Dancing New York, 1900–1914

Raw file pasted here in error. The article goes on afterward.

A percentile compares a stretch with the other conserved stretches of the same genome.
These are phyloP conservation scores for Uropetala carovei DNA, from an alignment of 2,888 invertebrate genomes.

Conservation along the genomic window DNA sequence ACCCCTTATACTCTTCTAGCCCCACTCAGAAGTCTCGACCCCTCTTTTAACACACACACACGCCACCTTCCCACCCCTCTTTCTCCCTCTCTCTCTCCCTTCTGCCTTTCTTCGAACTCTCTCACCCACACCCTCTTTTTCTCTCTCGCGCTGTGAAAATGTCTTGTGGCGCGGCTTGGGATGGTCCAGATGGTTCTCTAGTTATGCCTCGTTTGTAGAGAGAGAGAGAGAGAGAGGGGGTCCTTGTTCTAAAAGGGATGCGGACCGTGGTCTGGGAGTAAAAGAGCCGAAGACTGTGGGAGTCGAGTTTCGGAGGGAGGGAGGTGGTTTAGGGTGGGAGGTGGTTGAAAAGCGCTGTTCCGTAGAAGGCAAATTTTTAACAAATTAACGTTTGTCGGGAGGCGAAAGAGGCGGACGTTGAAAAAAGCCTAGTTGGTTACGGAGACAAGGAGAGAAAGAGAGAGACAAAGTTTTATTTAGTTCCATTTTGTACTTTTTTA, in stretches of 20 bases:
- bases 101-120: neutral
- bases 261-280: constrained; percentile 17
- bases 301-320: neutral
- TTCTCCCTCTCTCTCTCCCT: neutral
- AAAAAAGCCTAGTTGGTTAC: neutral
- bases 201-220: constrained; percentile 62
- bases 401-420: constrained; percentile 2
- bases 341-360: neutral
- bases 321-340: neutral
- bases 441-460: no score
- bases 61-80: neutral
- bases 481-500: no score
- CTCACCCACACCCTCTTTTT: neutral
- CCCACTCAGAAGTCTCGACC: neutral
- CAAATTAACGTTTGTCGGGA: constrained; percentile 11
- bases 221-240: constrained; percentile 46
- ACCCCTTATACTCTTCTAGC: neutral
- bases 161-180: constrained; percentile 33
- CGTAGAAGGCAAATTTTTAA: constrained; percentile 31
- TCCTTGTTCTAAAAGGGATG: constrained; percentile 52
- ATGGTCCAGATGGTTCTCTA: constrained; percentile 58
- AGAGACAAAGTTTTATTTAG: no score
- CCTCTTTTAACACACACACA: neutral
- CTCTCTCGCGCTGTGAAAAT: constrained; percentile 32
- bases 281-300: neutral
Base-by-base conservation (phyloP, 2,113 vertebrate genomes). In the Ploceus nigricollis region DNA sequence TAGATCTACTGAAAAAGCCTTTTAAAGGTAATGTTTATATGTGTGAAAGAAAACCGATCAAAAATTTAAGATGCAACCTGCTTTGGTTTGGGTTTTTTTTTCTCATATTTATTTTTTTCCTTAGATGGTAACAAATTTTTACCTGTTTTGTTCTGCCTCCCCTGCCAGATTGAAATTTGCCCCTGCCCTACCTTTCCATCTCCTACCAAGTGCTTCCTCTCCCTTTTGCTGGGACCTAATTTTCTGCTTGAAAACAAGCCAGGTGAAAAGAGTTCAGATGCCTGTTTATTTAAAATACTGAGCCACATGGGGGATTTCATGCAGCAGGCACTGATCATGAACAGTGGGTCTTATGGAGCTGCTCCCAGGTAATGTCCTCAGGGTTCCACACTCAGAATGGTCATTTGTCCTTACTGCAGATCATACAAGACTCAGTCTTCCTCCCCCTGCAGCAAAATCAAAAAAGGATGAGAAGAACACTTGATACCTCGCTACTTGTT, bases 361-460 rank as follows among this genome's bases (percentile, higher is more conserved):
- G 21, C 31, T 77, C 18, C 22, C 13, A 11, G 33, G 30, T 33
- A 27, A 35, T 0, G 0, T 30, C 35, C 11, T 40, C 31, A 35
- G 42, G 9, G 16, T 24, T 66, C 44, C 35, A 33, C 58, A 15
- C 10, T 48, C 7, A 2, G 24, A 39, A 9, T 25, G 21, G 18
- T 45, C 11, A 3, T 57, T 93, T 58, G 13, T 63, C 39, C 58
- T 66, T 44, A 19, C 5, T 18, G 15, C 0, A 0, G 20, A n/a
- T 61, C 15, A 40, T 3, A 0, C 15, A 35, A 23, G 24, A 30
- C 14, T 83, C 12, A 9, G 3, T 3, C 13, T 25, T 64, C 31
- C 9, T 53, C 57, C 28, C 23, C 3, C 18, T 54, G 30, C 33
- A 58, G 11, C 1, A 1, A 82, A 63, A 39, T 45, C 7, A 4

This chapter explores the Anglo-American connection in the exchange of ideas that would help shape a folk revival in both New York and London. Even prior to World War I transatlantic crossings had brought country dance to the British colonies in the eighteenth century. Colonial Americans danced, and as a British colony, they inherited English dance traditions. It was English Country Dance, however—the dance tradition colonists shared with the mother county—that dominated most venues, whether it was the village taverns or the assembly halls of the growing metropolises, and most especially in the middle-Atlantic and northern regions. English Country Dance as the basis of an American national identity, then, belies the complicated transnational exchanges of cultural forms that informed dance in England and early America.
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